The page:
• Do you have recommendations for books that focus on familial friend relationships rather than romance?

Credits: this episode was recorded live at Phoenix Comic-Con by Jeff Cools, and mastered by Alex Jackson

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Identify something about your location that would provide, in an alternate universe, a source of magic unavailable in other locations.

California Bones, by Greg VanEekhout

11.38: The Elemental Relationship as a Sub-Genre

We find the elemental relationship in all kinds of stories that are not fundamentally about relationships. The intimate interaction between characters is part of how we define the characters, how we understand who they are as they go on to do the stuff that the story is about.

In this episode we’ll talk about how to apply the principles of relationship writing to stories whose page-turning impetus comes from somewhere else.

Credits: this episode was recorded by Jeff Cools, and mastered by Alex Jackson

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Take your notes from the rom-com homework two weeks ago, and build a different relationship onto those beats.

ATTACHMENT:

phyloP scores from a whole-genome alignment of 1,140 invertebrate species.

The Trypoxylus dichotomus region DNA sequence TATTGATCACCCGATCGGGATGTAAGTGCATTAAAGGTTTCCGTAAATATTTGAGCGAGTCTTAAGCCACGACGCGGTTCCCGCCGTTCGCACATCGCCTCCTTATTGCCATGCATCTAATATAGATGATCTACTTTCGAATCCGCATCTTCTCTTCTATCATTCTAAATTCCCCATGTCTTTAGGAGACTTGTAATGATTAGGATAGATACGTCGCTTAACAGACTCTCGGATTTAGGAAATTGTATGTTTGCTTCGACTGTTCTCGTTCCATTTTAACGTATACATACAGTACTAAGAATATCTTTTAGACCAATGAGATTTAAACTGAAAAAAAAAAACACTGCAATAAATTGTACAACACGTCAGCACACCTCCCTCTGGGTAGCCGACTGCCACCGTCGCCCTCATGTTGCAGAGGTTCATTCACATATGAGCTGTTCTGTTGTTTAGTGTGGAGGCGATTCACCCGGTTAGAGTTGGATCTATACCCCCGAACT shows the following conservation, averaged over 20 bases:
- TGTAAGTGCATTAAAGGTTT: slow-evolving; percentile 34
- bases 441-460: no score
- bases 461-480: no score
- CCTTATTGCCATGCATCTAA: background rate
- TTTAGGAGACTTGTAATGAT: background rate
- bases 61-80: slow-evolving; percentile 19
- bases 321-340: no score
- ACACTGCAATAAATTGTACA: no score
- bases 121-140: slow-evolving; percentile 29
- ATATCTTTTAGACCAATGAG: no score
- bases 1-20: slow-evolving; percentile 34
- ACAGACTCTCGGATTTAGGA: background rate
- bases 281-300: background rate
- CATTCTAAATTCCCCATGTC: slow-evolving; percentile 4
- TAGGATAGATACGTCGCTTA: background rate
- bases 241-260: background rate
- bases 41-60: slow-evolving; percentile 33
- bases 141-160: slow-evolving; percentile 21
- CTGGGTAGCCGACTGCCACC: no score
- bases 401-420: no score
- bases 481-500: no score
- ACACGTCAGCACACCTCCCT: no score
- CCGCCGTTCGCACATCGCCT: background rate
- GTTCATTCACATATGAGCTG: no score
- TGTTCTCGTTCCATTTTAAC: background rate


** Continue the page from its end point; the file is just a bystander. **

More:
And I Darken, by Kiersten White, narrated by Fiona Hardingham

11.36: The Elemental Relationship

In elemental relationship stories the primary page-turning driver is the relationship between two or three characters ¹. In this episode we discuss ways in which we can write character relationships—parent/child, buddy-cop, romance, and more—to be compelling.

Credits: this episode was recorded by Jeff Cools, and mastered by Alex Jackson


¹We’re differentiating “Relationship” from “Ensemble” because in our elemental genre model the elemental ensemble story is quite a bit different from the elemental relationship.

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Grab a romantic comedy of some kind. Watch it, and take notes of the things that define their relationship, and how it progresses.

11.32: The Element of Humor

“Talking about humor is the least funny thing you can do.” —Howard Tayler

You have been warned! and with that out of the way…

What is the driving force that gets readers to turn pages in a book that is primarily a work of humor? More importantly, how do we as writers get that driver into our books? We cover this, and provide some starting points for writers seeking to improve their humor writing, along with a bunch of neat techniques, and (as apparent from the liner notes) a long example for deconstruction.

Credits: This episode was recorded by Jeff Cools, and mastered by Alex Jackson.